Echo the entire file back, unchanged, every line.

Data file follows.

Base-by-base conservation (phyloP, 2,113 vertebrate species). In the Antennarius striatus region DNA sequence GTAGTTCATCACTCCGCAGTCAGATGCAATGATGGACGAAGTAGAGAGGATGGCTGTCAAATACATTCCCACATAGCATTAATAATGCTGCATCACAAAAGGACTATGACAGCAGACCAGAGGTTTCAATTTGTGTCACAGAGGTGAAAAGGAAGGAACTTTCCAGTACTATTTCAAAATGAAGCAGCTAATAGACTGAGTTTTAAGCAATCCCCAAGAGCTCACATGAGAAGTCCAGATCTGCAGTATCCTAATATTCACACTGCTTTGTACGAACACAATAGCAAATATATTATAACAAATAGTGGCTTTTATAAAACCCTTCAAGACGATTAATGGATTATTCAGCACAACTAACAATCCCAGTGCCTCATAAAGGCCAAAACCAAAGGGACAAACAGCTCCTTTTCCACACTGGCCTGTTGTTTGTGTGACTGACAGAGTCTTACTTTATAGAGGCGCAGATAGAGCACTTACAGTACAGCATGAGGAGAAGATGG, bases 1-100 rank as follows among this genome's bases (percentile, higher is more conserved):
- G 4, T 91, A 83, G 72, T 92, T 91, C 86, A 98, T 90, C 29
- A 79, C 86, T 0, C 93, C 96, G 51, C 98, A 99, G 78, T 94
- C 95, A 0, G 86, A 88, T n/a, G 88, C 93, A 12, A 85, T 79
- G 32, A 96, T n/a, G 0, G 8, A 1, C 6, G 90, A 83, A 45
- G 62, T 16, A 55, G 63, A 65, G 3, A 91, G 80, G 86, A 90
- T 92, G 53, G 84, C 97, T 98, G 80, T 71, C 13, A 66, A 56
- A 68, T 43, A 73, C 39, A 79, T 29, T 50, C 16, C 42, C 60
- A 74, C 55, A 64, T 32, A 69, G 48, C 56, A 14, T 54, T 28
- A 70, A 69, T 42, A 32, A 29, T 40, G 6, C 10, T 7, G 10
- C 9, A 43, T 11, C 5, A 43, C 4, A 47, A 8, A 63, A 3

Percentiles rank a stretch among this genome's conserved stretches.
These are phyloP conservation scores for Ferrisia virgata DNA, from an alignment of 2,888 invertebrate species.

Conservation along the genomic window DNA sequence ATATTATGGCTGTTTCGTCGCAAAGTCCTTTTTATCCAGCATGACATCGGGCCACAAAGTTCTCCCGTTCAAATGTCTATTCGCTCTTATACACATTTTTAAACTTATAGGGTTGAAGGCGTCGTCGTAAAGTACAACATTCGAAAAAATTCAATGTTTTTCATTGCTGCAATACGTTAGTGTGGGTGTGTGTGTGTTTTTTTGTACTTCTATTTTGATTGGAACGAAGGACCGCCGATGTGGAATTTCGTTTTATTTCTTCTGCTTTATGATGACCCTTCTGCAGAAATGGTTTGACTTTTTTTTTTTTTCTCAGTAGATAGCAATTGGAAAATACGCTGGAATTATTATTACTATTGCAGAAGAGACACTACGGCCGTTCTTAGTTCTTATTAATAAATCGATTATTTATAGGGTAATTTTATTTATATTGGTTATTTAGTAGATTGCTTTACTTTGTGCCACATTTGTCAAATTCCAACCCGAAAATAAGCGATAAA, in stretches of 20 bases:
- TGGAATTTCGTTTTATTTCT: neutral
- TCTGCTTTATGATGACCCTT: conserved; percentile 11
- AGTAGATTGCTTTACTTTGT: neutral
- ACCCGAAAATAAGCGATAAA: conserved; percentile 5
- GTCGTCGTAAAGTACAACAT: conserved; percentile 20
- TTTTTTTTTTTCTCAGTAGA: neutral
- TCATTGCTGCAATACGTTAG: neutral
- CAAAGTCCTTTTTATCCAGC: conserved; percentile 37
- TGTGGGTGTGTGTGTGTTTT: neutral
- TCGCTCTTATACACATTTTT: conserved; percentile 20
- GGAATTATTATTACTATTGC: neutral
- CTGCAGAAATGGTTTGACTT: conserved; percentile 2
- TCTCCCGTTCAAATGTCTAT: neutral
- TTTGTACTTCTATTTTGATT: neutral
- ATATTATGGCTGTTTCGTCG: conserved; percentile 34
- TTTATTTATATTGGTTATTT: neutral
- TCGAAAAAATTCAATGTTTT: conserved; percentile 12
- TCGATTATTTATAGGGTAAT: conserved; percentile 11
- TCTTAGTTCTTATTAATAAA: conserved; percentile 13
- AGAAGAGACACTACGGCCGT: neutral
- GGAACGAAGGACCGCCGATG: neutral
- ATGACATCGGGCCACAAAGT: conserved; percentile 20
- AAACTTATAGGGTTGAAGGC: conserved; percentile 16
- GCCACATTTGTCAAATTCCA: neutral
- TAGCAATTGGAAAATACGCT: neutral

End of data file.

Base-by-base conservation (phyloP, 2,113 vertebrate species). In the Antennarius striatus region DNA sequence GTAGTTCATCACTCCGCAGTCAGATGCAATGATGGACGAAGTAGAGAGGATGGCTGTCAAATACATTCCCACATAGCATTAATAATGCTGCATCACAAAAGGACTATGACAGCAGACCAGAGGTTTCAATTTGTGTCACAGAGGTGAAAAGGAAGGAACTTTCCAGTACTATTTCAAAATGAAGCAGCTAATAGACTGAGTTTTAAGCAATCCCCAAGAGCTCACATGAGAAGTCCAGATCTGCAGTATCCTAATATTCACACTGCTTTGTACGAACACAATAGCAAATATATTATAACAAATAGTGGCTTTTATAAAACCCTTCAAGACGATTAATGGATTATTCAGCACAACTAACAATCCCAGTGCCTCATAAAGGCCAAAACCAAAGGGACAAACAGCTCCTTTTCCACACTGGCCTGTTGTTTGTGTGACTGACAGAGTCTTACTTTATAGAGGCGCAGATAGAGCACTTACAGTACAGCATGAGGAGAAGATGG, bases 1-100 rank as follows among this genome's bases (percentile, higher is more conserved):
- G 4, T 91, A 83, G 72, T 92, T 91, C 86, A 98, T 90, C 29
- A 79, C 86, T 0, C 93, C 96, G 51, C 98, A 99, G 78, T 94
- C 95, A 0, G 86, A 88, T n/a, G 88, C 93, A 12, A 85, T 79
- G 32, A 96, T n/a, G 0, G 8, A 1, C 6, G 90, A 83, A 45
- G 62, T 16, A 55, G 63, A 65, G 3, A 91, G 80, G 86, A 90
- T 92, G 53, G 84, C 97, T 98, G 80, T 71, C 13, A 66, A 56
- A 68, T 43, A 73, C 39, A 79, T 29, T 50, C 16, C 42, C 60
- A 74, C 55, A 64, T 32, A 69, G 48, C 56, A 14, T 54, T 28
- A 70, A 69, T 42, A 32, A 29, T 40, G 6, C 10, T 7, G 10
- C 9, A 43, T 11, C 5, A 43, C 4, A 47, A 8, A 63, A 3

Percentiles rank a stretch among this genome's conserved stretches.
These are phyloP conservation scores for Ferrisia virgata DNA, from an alignment of 2,888 invertebrate species.

Conservation along the genomic window DNA sequence ATATTATGGCTGTTTCGTCGCAAAGTCCTTTTTATCCAGCATGACATCGGGCCACAAAGTTCTCCCGTTCAAATGTCTATTCGCTCTTATACACATTTTTAAACTTATAGGGTTGAAGGCGTCGTCGTAAAGTACAACATTCGAAAAAATTCAATGTTTTTCATTGCTGCAATACGTTAGTGTGGGTGTGTGTGTGTTTTTTTGTACTTCTATTTTGATTGGAACGAAGGACCGCCGATGTGGAATTTCGTTTTATTTCTTCTGCTTTATGATGACCCTTCTGCAGAAATGGTTTGACTTTTTTTTTTTTTCTCAGTAGATAGCAATTGGAAAATACGCTGGAATTATTATTACTATTGCAGAAGAGACACTACGGCCGTTCTTAGTTCTTATTAATAAATCGATTATTTATAGGGTAATTTTATTTATATTGGTTATTTAGTAGATTGCTTTACTTTGTGCCACATTTGTCAAATTCCAACCCGAAAATAAGCGATAAA, in stretches of 20 bases:
- TGGAATTTCGTTTTATTTCT: neutral
- TCTGCTTTATGATGACCCTT: conserved; percentile 11
- AGTAGATTGCTTTACTTTGT: neutral
- ACCCGAAAATAAGCGATAAA: conserved; percentile 5
- GTCGTCGTAAAGTACAACAT: conserved; percentile 20
- TTTTTTTTTTTCTCAGTAGA: neutral
- TCATTGCTGCAATACGTTAG: neutral
- CAAAGTCCTTTTTATCCAGC: conserved; percentile 37
- TGTGGGTGTGTGTGTGTTTT: neutral
- TCGCTCTTATACACATTTTT: conserved; percentile 20
- GGAATTATTATTACTATTGC: neutral
- CTGCAGAAATGGTTTGACTT: conserved; percentile 2
- TCTCCCGTTCAAATGTCTAT: neutral
- TTTGTACTTCTATTTTGATT: neutral
- ATATTATGGCTGTTTCGTCG: conserved; percentile 34
- TTTATTTATATTGGTTATTT: neutral
- TCGAAAAAATTCAATGTTTT: conserved; percentile 12
- TCGATTATTTATAGGGTAAT: conserved; percentile 11
- TCTTAGTTCTTATTAATAAA: conserved; percentile 13
- AGAAGAGACACTACGGCCGT: neutral
- GGAACGAAGGACCGCCGATG: neutral
- ATGACATCGGGCCACAAAGT: conserved; percentile 20
- AAACTTATAGGGTTGAAGGC: conserved; percentile 16
- GCCACATTTGTCAAATTCCA: neutral
- TAGCAATTGGAAAATACGCT: neutral